The dictum that the unexamined life is not worth living was credited to Socrates even though the words may have been popularized by Plato, quoting the master. Socrates claimed that only in striving to know ourselves and to understand ourselves do our lives have any meaning or value. Such a life was attained through wisdom and intellectual humility. For others, life meant the resilience of the human soul against evil, pain, hardships and misery. For yet another group of early thinkers and philosophers the examined life meant striving for a meaningful goal in order to perfect one’s character.
Those familiar with the Saint James version of the Holy Bible will recognize the import of, and closeness to, the above lessons gleaned from the early Greek philosophers, as used in the teachings of Christianity. We note however, that Socrates was tried and put to death for what the rulers of the day perceived as anti-religion – their religion! How times have changed; yet some persist in killing so-called non-believers!
The thought of these discourses occurred to me after listening to the Minister of National Security the other Thursday evening on TALK with Rick Wayne, and later by the nonsensical talk (of one credited with a PhD) on the import of the word ‘poodle’ in politics.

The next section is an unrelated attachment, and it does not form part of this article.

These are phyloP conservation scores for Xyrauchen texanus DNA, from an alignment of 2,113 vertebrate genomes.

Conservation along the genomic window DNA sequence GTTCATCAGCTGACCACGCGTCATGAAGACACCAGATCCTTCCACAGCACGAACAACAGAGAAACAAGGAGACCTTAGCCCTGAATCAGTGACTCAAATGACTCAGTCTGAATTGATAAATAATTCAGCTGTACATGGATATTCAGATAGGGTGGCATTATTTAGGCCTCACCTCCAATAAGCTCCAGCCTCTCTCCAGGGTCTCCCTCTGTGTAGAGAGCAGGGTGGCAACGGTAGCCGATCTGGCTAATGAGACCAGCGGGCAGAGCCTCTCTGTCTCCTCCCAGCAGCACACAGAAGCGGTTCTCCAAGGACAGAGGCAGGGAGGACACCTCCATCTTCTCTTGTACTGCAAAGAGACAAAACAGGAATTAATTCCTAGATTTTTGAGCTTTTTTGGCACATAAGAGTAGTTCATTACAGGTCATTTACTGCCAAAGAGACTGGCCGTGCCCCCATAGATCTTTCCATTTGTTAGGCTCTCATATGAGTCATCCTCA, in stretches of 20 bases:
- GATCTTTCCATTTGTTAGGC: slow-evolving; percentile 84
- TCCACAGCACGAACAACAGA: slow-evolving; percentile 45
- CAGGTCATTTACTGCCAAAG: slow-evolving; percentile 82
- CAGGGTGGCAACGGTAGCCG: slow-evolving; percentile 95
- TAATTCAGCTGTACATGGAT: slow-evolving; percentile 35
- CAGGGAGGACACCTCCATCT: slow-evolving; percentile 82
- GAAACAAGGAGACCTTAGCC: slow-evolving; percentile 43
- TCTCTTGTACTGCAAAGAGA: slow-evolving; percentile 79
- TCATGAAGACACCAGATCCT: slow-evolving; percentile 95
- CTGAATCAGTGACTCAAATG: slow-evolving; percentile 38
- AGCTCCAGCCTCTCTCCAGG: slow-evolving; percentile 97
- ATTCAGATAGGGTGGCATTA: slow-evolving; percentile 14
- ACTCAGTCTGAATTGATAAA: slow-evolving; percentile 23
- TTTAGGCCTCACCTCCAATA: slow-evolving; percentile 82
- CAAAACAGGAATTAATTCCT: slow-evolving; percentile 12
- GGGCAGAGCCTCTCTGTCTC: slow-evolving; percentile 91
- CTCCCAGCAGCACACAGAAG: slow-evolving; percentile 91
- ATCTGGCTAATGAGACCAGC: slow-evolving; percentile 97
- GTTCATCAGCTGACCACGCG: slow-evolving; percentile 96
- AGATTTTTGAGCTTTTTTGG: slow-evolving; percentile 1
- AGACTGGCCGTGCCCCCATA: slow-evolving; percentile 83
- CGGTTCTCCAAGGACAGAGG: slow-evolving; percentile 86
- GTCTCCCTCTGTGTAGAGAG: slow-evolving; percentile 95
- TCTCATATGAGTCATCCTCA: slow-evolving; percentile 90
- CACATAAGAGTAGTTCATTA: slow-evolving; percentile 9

That the citizens of this land are to be encouraged to pause and examine their lives, perchance to discover in what way they may inadvertently have contributed to crime and criminal conduct, is a process past due. At the attainment of political independence, it was believed that the island would have embarked on a new road to self discovery creating a philosophical-based agenda for education, economic development and social progress.
Upon closer examination it appears that our leaders, whether in the public or private sector or NGOs, were reluctant to state in unambiguous terms a policy towards scientific research into the social ills that beset the island. Forty years later, very little has been proposed towards such a policy. Developing a ‘crime-free’ society and the philosophical thinking that underpins such a national goal remains a distant dream. It’s difficult to explain the reluctance to examine the unexamined life, whether nationally or individually, and to formulate necessary remedies. Greed and selfishness conspire against that noble venture. In addition, we often use the island’s national festivities as an excuse to hide our fears, our incompetence and our reluctance to apply our mental faculties in search of sound scientific solutions to national problems.
One often wonders whether cheap political agitation is not a ruse for hiding inabilities and intellectual feebleness of those engaged in trite useless debate. Sadly, nefarious political schemes sit too easily in the hearts and minds of persons who are the beneficiaries of tertiary education. Too often these ‘qualified’ persons prove more useless than those trained by Britain decades ago to manage her colonial enterprise here.